Data availability

All data generated or analyzed during this study are included in the manuscript and supporting file; Source Data files for all western blots and gels have been provided for all applicable figures. Previously Published Datasets: Endothelial reprogramming by disturbed flow revealed by single-cell RNAseq and chromatin accessibility study: Andueza A, Kumar S, Kim J, Kang DW, Mumme HL, Perez JI, Villa-Roel N, Jo H, 2020, https://www.ncbi.nlm.nih.gov/bioproject/?term=PRJNA646233, NCBI Bioproject, PRJNA646233.

The following previously published data sets were used
    1. Andueza A
    2. Kumar S
    3. Kim J
    4. Kang DW
    5. Mumme HL
    6. Perez JI
    7. Villa-Roel N
    8. Jo H
    (2020) NCBI BioProject
    ID PRJNA646233. Endothelial reprogramming by disturbed flow revealed by single-cell RNAseq and chromatin accessibility study.

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Article and author information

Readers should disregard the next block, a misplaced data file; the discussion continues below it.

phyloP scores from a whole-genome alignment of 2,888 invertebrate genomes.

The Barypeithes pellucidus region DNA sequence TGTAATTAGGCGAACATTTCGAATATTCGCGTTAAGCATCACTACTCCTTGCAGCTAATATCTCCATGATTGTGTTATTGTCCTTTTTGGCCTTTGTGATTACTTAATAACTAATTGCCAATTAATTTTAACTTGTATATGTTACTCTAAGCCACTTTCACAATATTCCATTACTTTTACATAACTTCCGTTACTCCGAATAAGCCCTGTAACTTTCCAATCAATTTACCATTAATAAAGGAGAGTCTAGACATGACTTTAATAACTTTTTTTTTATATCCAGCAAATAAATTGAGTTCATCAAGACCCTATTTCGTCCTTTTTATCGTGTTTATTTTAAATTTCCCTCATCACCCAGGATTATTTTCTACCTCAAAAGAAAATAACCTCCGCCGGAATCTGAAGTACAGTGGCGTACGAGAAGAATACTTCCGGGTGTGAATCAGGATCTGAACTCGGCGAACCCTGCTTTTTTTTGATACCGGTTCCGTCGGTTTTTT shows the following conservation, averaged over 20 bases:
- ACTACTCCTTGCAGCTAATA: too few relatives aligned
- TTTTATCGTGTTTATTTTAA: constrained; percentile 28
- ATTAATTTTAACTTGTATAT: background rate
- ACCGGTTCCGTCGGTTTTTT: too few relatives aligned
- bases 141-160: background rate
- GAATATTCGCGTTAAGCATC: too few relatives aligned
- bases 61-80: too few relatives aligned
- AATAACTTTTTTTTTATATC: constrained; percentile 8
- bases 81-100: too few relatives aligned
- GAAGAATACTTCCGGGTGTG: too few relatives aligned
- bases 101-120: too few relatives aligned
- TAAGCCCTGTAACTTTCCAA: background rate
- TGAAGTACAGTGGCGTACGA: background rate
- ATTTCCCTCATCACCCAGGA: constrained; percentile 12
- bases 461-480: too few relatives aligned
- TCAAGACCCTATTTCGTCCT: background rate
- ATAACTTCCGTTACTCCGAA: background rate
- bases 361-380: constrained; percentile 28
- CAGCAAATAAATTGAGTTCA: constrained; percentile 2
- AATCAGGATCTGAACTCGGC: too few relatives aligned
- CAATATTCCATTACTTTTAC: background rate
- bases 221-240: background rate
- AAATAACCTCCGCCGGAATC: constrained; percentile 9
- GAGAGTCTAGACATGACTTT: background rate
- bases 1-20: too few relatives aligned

Author details

  1. Darian Williams

    1. Coulter Department of Biomedical Engineering, Emory University and Georgia Institute of Technology, Atlanta, United States
    2. Molecular and Systems Pharmacology Program, Emory University, Atlanta, United States
    Contribution
    Conceptualization, Data curation, Formal analysis, Funding acquisition, Investigation, Methodology, Project administration, Supervision, Validation, Writing – original draft, Writing – review and editing
    Contributed equally with
    Marwa Mahmoud and Renfa Liu
    Competing interests
    No competing interests declared
    ORCID icon "This ORCID iD identifies the author of this article:" 0000-0002-4572-3056
  2. Marwa Mahmoud

    Coulter Department of Biomedical Engineering, Emory University and Georgia Institute of Technology, Atlanta, United States
    Contribution
    Conceptualization, Data curation, Formal analysis, Investigation, Methodology, Project administration, Resources, Supervision, Validation, Writing – original draft, Writing – review and editing
    Contributed equally with
    Darian Williams and Renfa Liu
    Competing interests
    No competing interests declared
  3. Renfa Liu